While much of the media and public’s attention was focused on Senator Dodd’s introduction of an amended financial services reform bill and the ongoing debate over the health care reform bill, Senators Ron Wyden (D-OR) and Olympia Snowe (R-ME) introduced S. 3117, the "Promote Nanotechnology in the Schools Act of 2010" (the link is to Senator Wyden’s introductory remarks; the text of S. 3117 is not available from THOMAS yet).

Noting that "nanotechnology represents an opportunity to provide long-term, well-paid employment for millions of Americans"  and "to ensure that many of the needed jobs will be created here in the U.S., it is necessary to provide our students with the tools that will provide the skills and knowledge that nanotechnology companies need", S. 3117 would direct the National Science Foundation to establish a grant program that would provide up to $400,000 to schools, community colleges and colleges and universities to cover the cost of purchasing equipment and materials to be used in instructing students in nanotechnology, with the schools receiving the grants having to provide 1/4 of the grant amount as matching funds. For example, if a college received the full $400,000 it would need to put up $100,000 of its own funds.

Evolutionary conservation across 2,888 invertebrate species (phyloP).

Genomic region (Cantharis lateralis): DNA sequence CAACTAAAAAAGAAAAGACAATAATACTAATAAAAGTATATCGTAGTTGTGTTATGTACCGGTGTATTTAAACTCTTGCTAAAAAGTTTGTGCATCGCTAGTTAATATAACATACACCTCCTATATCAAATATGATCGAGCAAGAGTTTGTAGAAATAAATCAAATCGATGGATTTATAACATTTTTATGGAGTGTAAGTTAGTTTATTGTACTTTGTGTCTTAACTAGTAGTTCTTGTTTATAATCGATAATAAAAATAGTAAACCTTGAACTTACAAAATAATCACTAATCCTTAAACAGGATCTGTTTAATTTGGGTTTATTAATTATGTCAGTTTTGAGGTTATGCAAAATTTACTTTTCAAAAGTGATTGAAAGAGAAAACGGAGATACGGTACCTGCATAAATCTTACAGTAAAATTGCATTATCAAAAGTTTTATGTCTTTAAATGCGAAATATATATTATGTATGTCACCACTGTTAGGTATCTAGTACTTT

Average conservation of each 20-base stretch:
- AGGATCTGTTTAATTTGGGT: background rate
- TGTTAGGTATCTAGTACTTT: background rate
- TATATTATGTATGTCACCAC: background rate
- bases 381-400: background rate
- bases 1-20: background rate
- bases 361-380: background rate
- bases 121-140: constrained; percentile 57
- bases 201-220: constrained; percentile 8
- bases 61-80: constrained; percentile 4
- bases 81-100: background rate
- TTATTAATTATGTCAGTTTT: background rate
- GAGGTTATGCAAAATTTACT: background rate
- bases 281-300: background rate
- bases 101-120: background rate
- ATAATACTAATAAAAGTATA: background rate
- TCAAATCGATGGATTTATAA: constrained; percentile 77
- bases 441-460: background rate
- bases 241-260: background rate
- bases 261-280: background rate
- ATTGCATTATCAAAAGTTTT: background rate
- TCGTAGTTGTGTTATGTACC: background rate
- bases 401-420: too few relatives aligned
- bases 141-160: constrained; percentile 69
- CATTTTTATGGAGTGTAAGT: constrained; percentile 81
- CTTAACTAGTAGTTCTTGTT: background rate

If this sounds familiar, a similar program of grants from the NSF is at the heart of HR 4502, the Nanotechnology Education Act introduced by Reps. Wu and Lipinski in January of this year and discussed here. HR 4502 was assigned to the House Committee on Science and Technology.

Both of these bills recognize that without a trained and educated workforce, the nanotech industry in the United States

will not be able to reach its full potential. Without a qualified workforce that will allow nanotech companies in this country to scale-up, foreign competitors will be able to fill the vacuum in the global marketplace. With the Promote Nanotechnology in Schools Act, this country will put the resources into place that will prepare our students to meet the needs of the emerging nanotech economy.

S, 3117 was assigned to the Senate Committee on Health, Education, Labor and Pensions. When the text of the bill becomes available,  this entry will be updated. As with other legislation introduced in the 111th Congress that would affect Nanotechnology and Nanoindustry, we will monitor S. 3117’s progress and provide updates.

Senator Wyden, the Co-Chair of the Congressional Nanotechnology Caucus, ended his remarks by calling upon his fellow Senators

to move quickly not only to pass this legislation but also the National Nanotechnology Initiative Amendments Act reauthorization. These important bills will help advance nanotechnology in this country, and protect the U.S.’s position at the forefront of innovation and economic opportunity.